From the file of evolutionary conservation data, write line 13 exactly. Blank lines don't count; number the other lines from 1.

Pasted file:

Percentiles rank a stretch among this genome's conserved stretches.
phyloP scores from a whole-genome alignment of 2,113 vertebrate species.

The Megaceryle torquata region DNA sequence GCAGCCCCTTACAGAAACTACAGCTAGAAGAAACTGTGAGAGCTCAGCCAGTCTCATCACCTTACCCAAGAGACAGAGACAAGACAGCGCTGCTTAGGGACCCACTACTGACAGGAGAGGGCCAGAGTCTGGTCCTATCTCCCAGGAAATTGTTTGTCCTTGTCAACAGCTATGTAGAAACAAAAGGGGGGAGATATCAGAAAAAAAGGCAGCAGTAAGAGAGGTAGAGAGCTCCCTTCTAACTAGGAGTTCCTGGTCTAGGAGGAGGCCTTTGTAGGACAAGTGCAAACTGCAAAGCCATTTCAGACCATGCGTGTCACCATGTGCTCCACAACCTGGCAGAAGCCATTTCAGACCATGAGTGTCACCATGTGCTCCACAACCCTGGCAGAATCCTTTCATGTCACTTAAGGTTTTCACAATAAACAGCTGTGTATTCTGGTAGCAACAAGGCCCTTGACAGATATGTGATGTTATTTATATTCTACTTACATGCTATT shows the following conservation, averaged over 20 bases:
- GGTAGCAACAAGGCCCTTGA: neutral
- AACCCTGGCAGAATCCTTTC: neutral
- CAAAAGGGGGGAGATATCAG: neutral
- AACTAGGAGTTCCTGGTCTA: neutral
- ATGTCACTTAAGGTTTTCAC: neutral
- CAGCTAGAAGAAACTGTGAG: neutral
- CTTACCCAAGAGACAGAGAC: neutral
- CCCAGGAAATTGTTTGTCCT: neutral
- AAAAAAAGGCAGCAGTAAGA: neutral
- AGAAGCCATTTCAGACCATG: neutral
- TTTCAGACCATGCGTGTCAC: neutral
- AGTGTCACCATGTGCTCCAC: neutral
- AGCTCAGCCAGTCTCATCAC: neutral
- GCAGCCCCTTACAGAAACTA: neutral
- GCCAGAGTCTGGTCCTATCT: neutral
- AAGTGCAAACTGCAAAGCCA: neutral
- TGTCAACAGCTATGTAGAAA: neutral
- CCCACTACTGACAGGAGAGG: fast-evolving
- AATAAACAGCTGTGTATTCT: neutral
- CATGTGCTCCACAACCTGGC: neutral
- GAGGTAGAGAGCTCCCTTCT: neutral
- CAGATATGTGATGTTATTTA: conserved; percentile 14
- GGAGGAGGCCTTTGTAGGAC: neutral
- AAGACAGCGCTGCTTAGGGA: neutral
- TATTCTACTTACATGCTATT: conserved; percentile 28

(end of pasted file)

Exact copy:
- AGAAGCCATTTCAGACCATG: neutral